* De mortalitate. + Carnis & corporis multa ac : gravia tormenta.

stances himself?

stance of St. Paul is quite foreign to the question, and does in no wise clash with the assertion of St. John, " He that is born of God, sinneth not."

17- “ But does not St. James, directly contradict this? His words are, In many things we offend all

, ch. iii. 2. And is not offending the same as coinmiting sin ?". In this place I allow it is. I allow the persons here spoken of did commit sin, yea, that they all committed many sins. But who are the persons here spoken of? Why, those many masters or teachers, whom God had not sent (probably the same vain men who taught that faith without works, which is so sharply reproved in the preceding chapter.) Not the apostle himself, nor any real Christian. That in the word we (used by a figure of speech, common in all other, as well as the inspired writings) the apostle could not possibly include himself, or any other true believer, appears evidently, first, From the same word, in the ninth verse; "Therewith (saith he) bless we God, and therewith curse we men. Out of the same mouth proceedeth blessing and cursing." True ; but not out of the mouth of the apostle, nor of any one who is in Christ a new creature. Secondly, From the verse immediately preceding the text, and manifestly connected with it. My brethren, be not many masters” or teachers, “knowing that we shall receive the greater condemnation : for in many things we offend all :" We! Who? Not the apostles, nor true believers ; but they who knew they should receive the greater condemnation, because of those many offences. But this could not be spoken of the apostle himself, or of any who trod his steps ; seeing there is no condemnation for them, who walk not after the flesh, but after the spirit. Nay, thirdly, The very verse itself proves, that we offend all, cannot be spoken, either of all men, or of all Christians; for in it there immediately follows the mention of a man who offends not, as the we first mentioned did : from whon, therefore he is professedly contradistinguished and pronounced, a perfećt man.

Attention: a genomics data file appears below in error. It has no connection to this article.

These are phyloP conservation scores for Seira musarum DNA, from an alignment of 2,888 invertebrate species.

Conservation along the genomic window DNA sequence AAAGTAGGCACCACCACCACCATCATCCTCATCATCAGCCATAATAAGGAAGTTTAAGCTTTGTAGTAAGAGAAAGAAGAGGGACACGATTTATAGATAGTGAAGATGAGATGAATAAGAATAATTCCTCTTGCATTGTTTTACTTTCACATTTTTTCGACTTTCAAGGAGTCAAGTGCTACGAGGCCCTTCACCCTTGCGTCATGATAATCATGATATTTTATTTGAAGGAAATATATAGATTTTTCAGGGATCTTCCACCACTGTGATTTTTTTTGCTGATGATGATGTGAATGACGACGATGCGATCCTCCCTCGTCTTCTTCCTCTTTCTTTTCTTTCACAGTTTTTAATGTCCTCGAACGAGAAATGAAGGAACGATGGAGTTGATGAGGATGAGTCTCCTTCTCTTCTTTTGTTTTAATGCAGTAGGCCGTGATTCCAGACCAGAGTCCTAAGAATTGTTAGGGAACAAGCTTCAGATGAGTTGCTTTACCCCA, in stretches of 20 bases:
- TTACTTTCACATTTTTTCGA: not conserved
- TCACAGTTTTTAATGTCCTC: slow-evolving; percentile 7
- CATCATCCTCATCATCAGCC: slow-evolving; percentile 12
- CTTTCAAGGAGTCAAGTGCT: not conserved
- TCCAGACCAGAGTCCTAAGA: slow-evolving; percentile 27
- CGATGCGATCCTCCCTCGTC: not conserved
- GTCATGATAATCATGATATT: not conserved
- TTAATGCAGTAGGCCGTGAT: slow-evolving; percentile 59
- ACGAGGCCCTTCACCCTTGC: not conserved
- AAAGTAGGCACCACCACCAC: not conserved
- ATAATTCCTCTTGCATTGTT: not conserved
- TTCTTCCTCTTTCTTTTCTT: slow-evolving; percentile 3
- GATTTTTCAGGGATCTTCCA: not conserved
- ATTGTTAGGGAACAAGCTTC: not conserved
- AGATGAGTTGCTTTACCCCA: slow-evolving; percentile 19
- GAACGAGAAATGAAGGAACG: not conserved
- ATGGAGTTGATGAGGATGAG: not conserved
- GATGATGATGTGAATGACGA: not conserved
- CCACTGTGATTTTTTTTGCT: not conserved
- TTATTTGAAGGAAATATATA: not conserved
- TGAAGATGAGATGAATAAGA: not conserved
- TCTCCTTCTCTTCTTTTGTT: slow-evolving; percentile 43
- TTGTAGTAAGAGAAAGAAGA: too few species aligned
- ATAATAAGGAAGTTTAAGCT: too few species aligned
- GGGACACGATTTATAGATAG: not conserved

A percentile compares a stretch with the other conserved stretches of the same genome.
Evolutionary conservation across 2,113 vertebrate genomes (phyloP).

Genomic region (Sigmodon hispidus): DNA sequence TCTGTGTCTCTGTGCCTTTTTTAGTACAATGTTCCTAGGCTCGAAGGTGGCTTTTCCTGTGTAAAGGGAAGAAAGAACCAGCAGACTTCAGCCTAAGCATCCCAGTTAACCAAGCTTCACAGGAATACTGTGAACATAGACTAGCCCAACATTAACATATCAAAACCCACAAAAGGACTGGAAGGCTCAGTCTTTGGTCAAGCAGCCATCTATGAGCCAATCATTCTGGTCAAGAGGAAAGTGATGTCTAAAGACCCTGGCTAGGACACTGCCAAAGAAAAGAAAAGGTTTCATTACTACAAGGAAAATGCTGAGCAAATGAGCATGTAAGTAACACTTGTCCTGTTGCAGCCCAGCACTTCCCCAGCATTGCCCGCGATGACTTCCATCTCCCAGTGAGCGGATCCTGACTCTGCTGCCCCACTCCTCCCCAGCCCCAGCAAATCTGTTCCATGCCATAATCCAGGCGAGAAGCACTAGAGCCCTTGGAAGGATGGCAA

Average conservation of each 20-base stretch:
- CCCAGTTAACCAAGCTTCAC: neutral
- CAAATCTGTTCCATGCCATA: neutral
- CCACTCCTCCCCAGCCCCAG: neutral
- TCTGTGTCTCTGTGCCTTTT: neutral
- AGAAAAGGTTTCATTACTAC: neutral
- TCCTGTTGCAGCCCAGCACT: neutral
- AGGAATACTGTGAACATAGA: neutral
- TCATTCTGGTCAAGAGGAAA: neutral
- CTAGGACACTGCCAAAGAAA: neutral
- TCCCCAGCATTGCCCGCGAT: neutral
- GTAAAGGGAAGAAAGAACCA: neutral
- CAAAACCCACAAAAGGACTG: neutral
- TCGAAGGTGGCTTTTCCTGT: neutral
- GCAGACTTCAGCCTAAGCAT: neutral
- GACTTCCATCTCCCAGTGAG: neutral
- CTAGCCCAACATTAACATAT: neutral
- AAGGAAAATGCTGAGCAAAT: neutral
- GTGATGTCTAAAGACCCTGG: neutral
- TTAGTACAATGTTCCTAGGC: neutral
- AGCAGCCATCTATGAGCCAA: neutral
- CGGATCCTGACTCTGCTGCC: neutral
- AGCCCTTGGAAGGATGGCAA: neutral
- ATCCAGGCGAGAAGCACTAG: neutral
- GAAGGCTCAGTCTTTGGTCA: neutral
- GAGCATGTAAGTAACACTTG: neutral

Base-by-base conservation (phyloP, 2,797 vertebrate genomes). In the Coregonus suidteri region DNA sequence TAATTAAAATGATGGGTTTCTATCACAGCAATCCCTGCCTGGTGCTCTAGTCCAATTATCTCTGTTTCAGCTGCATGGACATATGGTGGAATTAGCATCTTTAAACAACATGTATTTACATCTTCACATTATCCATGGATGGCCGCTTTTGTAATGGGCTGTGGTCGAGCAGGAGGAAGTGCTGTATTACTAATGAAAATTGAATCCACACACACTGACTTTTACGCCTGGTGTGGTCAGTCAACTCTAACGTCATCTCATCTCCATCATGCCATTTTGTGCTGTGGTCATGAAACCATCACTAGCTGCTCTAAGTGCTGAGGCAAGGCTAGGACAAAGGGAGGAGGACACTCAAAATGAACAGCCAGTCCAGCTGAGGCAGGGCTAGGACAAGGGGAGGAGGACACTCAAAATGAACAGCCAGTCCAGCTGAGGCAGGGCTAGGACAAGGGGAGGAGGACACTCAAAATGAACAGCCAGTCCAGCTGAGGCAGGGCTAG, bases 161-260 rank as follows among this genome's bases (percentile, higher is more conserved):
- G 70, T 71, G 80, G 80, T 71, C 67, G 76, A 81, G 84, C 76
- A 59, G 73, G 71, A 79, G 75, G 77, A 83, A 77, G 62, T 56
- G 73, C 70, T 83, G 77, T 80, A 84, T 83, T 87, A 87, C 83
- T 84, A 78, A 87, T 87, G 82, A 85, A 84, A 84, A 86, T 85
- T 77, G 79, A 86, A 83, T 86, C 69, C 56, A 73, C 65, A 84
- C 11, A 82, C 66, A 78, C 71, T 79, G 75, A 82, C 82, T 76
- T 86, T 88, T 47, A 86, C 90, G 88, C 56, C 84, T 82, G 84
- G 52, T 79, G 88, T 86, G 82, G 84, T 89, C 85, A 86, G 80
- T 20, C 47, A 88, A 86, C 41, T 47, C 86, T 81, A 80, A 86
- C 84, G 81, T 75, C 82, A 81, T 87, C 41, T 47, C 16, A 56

18. So clearly does St. James explain himself, and fix the meaning of his own words. Yet lest any one should still remain in doubt, St. John, writing many years after St. James, puts the matter intirely out of dispute, by the express declarations above recited. But here a fresh difficulty may arise. How shall we reconcile St. John with